More than 820 million people around the world don’t have enough to eat and their hunger affects us all. “Without food security, you will have no other security,” said David Beasley, the executive director of the World Food Programme, to an audience of Stanford members and local residents on Oct. 1.
Beasley along with predecessor Ertharin Cousin, a visiting scholar with Stanford’s Center of Food Security and the Environment, helped shape the United Nations’ anti-hunger program into the world’s largest hunger relief organization, feeding over 90 million people every year.
Beasley and Cousin spoke on the multifaceted challenges of 21st century humanitarian response at the Robert G. Wesson Lecture, organized by Stanford's Center on Food Security and the Environment.
In March 2017, the Trump administration considered pulling U.S. funding, which provides 40 percent of the program’s support. But by arguing that food insecurity drives terrorist groups, like ISIS using food to recruit members, Beasley was able to keep US funding and raise money internationally.
“If you’re not going to do this out of the goodness of your heart, then you better do this out of your interest for national security,” said Beasley.
Though Cousin lauded the efficacy of Beasley’s efforts, she questioned whether promoting food security as a solution for global security could incite safety issues for World Food Programme workers. “How does that affect the building of awareness and does that create more problems for the people working on the ground?” she asked.
There are countries the World Food Programme has struggled to assist due to safety concerns. In June 2019, Beasley suspended aid from Yemen due to diversion of food from vulnerable people by Houthis. Safety was also a huge factor. “You can get shot and killed or stabbed in a heartbeat,” Beasley said.
The World Food Programme has encountered another complex situation in Venezuela, which is in the midst of its direst food crisis in history. Almost 90 percent of the country is living below the poverty line with a substantial cut in government assistance food programs.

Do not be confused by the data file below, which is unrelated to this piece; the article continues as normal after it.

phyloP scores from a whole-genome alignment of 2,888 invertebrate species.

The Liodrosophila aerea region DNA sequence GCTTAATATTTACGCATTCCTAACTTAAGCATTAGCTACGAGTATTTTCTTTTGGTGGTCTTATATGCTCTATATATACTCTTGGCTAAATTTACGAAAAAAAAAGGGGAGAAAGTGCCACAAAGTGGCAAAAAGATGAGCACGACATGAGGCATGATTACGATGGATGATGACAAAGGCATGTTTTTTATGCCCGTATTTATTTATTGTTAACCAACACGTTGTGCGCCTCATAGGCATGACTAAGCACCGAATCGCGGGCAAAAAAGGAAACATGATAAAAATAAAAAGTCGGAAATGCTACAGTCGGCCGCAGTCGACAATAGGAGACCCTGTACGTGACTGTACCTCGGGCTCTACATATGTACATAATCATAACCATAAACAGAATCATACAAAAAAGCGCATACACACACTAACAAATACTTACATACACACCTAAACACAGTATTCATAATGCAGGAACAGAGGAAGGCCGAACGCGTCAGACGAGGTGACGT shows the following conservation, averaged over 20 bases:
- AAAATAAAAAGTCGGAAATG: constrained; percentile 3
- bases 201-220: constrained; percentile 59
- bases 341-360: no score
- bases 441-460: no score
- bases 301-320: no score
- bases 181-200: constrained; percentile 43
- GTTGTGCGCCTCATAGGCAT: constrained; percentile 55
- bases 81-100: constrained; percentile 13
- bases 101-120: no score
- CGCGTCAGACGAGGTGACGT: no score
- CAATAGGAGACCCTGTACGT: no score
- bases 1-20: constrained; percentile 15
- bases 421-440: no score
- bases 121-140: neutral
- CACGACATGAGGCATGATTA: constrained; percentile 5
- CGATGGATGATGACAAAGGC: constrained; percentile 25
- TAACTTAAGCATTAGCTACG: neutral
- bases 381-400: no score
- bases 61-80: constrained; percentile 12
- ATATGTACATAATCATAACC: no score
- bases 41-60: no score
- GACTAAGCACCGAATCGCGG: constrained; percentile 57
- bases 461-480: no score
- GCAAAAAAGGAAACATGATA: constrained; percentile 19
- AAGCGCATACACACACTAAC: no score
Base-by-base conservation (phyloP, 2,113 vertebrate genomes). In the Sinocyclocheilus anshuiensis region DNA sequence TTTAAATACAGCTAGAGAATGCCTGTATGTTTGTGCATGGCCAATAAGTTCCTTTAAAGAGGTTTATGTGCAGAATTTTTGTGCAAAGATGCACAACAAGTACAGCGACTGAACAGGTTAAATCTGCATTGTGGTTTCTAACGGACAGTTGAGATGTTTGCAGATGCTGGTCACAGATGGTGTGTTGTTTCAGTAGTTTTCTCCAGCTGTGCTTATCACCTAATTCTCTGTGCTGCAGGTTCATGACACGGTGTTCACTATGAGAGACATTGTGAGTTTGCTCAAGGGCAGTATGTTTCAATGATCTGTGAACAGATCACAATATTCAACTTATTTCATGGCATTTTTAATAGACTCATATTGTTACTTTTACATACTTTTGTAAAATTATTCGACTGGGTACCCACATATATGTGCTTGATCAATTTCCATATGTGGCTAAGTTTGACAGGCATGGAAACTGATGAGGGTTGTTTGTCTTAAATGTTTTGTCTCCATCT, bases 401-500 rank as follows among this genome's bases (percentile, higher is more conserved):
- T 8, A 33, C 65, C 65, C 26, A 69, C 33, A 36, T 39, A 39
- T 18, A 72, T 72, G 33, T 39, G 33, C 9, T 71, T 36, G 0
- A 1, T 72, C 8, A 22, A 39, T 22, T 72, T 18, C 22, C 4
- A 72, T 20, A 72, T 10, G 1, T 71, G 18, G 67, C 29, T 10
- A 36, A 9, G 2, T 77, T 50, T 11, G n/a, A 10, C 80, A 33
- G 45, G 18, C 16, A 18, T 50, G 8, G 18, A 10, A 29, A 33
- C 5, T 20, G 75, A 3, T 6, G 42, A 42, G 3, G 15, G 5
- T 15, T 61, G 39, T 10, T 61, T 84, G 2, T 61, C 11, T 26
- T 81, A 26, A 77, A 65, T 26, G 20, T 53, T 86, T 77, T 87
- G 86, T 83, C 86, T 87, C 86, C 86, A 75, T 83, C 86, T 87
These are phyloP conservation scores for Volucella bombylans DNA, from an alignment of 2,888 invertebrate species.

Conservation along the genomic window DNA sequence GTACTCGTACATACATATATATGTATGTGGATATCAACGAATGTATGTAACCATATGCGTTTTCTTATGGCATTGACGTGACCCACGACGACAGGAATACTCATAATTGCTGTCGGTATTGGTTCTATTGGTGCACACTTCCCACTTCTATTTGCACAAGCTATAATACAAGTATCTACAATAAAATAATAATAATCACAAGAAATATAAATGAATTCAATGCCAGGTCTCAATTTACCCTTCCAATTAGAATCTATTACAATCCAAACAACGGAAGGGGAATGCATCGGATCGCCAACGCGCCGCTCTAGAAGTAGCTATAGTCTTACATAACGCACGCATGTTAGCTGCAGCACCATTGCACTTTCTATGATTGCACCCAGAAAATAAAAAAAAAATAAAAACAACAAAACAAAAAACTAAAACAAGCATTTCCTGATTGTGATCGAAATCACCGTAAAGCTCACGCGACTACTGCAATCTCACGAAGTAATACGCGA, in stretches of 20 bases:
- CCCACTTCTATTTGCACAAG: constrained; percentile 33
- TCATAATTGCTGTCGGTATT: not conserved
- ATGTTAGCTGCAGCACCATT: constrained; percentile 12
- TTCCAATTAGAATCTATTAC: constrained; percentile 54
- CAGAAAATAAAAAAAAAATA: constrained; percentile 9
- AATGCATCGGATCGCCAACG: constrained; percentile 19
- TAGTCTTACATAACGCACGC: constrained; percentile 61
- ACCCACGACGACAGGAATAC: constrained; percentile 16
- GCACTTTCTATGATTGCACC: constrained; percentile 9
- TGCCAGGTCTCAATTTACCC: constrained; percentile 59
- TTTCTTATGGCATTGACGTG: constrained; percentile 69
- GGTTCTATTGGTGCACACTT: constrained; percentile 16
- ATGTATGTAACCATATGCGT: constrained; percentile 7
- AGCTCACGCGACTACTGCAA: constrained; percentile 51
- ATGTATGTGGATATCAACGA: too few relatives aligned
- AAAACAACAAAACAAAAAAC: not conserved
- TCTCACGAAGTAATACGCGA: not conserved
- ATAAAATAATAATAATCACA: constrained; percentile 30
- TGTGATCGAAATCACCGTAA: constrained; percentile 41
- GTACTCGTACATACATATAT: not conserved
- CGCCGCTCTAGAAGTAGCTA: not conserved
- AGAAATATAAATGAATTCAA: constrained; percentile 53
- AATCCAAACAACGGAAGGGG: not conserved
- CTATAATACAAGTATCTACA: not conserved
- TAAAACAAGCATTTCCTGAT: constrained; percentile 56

Though Beasley could not provide detail due to the sensitive nature of negotiations, he believes a resolution will come soon. “We’re on the ground…in the middle of negotiations as we speak, and we’re making tremendous headway,”
Future efforts will focus on self-sustainability, which is crucial for long-term food security. The program has rehabilitated about 400,000 acres of otherwise unusable land because of flash floods or drought, allowing hundreds of thousands of people food and job security that would no longer need direct aid.
Both Beasley and Cousin agree that with the technology and wealth available, no child should go hungry and there should never be another famine on earth. “There are [people] who don’t know where their next meal is, and they’re marching towards death. That is absolutely inexcusable,” said Beasley.
When asked by Cousin what his takeaway from his experience as director has been, Beasley said, “Go love your neighbor, first and foremost. Please understand the suffering world out there, and don’t underestimate the power you have as an individual…I have so much hope for the future but at the same time, a great fear form what I see because of a lot of destabilization. The world is very fragile…Loving your neighbor is the most powerful weapon.”
By Gina Yu, Stanford Global Health Media Fellow
This story originally appeard on the Stanford Center for Innovation in Global Health's website.